We Must Abandon Respectability Politics

Daniella Brito, Contributing Writer

After reading Audre Lorde’s biomythography, Zami: A New Spelling of My Name, my initial reaction was to become my most respectable self in order to dissolve and challenge the stereotypes and caricatures of Black women. A fear of the promiscuous, predatory stereotype that Jezebel perpetuates clouded all of my attempts to assert sexual agency. Within her biomythography, Lorde brings to light several highly critical insights. Most resonant with me, however, were her references to everything that Black women are socialized not to be: queer, hypersexual and powerful. Lorde points out that the media has historically cast Black women to seem hyper-aggressive and hypersexual, which threatens existing power structures that place Black women at the bottom of the social ladder. As a Black woman, I initially felt that I could not allow myself to be vulnerable or hypersexual but that I must assert myself with a specific amount of power to disprove the media’s misrepresentation of my race and gender. I felt that to amass power by eliminating elements of my identity that have historically been used to devalue Black women was to reverse harmful stereotyping and to thus ward off the possibility of seeming weak or unintelligible — to evade patronization.

The limited number of powerful women in the media tells me that to achieve success, I must be my most respectable self. However, these standards are defined by white American standards of decency. The model of respectability is the straight, cisgender, Christian and non-disabled white man. My understanding of what makes a woman respectable is largely influenced by images of the white, passive, dutiful 1950s housewife tending to her husband’s every domestic need. Anti-Black advertising that promotes skin-lightening creams and hair straighteners acts as the perfect platform for social control, capitalizing on white-American beauty standards that establish and promote perceptions of beauty, femininity and purity that are destructive to the Black woman’s psyche.

This is where a large distinction must be made between Black and white feminists. Black femininity has been socially conflated with promiscuity in the same sense that white femininity has been equated with purity. Constructions of white femininity have not been made out to be inherently impure or vulgar. We cannot afford to look at the construction of womanhood through any lens other than an intersectional one — one that recognizes and celebrates the differences in women in terms of race, class, gender, ability, age and sexuality. The femininity of Black women has either been characterized by white America as a fallacy — seen in the overused “Mammy” caricature — or as coercively sexualized by a media that does not offer roles beyond the “sassy” Black secretary or the sex worker. We should work toward eroding the debilitating narrative that has been historically forced upon Black women, belittling our existence and diminishing our agency.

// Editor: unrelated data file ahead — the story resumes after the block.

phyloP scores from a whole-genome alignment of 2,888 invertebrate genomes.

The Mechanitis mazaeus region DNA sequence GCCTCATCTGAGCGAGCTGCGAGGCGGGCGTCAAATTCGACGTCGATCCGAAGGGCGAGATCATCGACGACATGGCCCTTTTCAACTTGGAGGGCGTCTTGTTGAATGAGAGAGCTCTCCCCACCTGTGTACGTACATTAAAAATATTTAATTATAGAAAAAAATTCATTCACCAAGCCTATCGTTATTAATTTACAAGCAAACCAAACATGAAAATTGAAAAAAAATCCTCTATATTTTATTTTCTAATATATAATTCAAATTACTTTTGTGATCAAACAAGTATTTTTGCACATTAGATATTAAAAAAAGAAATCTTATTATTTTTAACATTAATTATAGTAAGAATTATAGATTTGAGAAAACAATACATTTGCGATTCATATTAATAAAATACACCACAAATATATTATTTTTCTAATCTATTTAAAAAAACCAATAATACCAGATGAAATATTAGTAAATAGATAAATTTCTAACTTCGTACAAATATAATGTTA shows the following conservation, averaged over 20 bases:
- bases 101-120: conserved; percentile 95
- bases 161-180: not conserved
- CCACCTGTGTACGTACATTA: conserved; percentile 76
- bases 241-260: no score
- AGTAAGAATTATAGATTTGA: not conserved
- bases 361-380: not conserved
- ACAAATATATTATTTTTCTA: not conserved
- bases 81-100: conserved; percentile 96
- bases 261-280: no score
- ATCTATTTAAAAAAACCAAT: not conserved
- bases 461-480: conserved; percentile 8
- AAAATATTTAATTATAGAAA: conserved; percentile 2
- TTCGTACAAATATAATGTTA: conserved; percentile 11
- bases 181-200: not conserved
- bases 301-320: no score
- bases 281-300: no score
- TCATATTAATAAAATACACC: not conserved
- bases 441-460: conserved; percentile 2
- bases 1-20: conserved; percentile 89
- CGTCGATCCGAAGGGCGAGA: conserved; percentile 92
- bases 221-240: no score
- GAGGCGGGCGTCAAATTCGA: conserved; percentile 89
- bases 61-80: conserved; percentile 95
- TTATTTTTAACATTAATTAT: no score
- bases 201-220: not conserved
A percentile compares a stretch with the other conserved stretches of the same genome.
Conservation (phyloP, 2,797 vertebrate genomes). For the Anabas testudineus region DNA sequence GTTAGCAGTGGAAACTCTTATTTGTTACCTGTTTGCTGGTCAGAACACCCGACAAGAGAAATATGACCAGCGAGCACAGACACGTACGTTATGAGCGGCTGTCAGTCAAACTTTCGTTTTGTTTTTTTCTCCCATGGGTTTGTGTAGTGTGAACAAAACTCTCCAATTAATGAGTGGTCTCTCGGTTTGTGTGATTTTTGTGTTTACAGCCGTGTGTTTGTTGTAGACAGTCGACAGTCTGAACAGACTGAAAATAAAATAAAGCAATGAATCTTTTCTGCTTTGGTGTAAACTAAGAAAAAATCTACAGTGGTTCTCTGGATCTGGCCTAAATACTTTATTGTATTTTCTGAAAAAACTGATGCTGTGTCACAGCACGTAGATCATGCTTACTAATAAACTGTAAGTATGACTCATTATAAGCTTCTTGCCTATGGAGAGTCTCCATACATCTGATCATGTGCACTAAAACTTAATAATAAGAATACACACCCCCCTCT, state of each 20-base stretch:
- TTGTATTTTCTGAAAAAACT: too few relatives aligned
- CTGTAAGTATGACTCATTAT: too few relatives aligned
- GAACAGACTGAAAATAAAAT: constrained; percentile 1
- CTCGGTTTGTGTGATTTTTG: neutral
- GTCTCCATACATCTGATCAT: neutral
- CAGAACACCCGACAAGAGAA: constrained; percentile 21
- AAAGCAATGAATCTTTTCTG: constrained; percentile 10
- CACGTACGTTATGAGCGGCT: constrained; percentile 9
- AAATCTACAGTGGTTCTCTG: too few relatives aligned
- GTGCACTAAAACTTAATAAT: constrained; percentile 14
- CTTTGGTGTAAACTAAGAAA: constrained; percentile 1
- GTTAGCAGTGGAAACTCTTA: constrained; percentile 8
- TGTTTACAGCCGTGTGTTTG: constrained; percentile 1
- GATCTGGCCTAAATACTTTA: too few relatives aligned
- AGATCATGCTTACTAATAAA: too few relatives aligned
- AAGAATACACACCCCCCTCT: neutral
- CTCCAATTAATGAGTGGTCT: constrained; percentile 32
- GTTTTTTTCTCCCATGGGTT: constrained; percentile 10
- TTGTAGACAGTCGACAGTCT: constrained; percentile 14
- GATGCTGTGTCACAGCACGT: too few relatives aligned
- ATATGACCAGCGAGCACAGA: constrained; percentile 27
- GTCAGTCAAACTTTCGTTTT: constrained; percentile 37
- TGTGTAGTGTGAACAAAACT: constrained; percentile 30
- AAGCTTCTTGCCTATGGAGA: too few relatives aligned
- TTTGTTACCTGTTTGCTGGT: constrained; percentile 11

There is no simple way to eradicate these harmful caricatures. Respectability politics — the self-inflicted policing of the social values of minority groups in order to achieve a consistent image of respectability — aids white supremacy. It rejects our sense of agency in constructing our own identities. For now, I have decided that it is my responsibility to assert the threatening parts of my identity without hesitation. Reclaiming power and control over my identity will challenge the limiting narrative of the Black woman. For me, this means addressing my sexual identity just as fervently as my racial one. Historically, Black men and women who have articulated their queerness within the context of Black civil rights movements have been deemed a threat to the greater movement. Such criticism not only marginalizes queer identities but also disregards the importance of difference as a unifying force. Homogeneity within any social movement is debilitating because it produces a single narrative to describe an identity.

This week, after International Women’s Day, I am left with a newfound sense of hope. I’m optimistic that adopting an intersectional lens to address sexism, racism and homophobia — among other factors that contribute to identity — will trump respectability politics, which has, for too long, contributed to the erasure of identity and agency.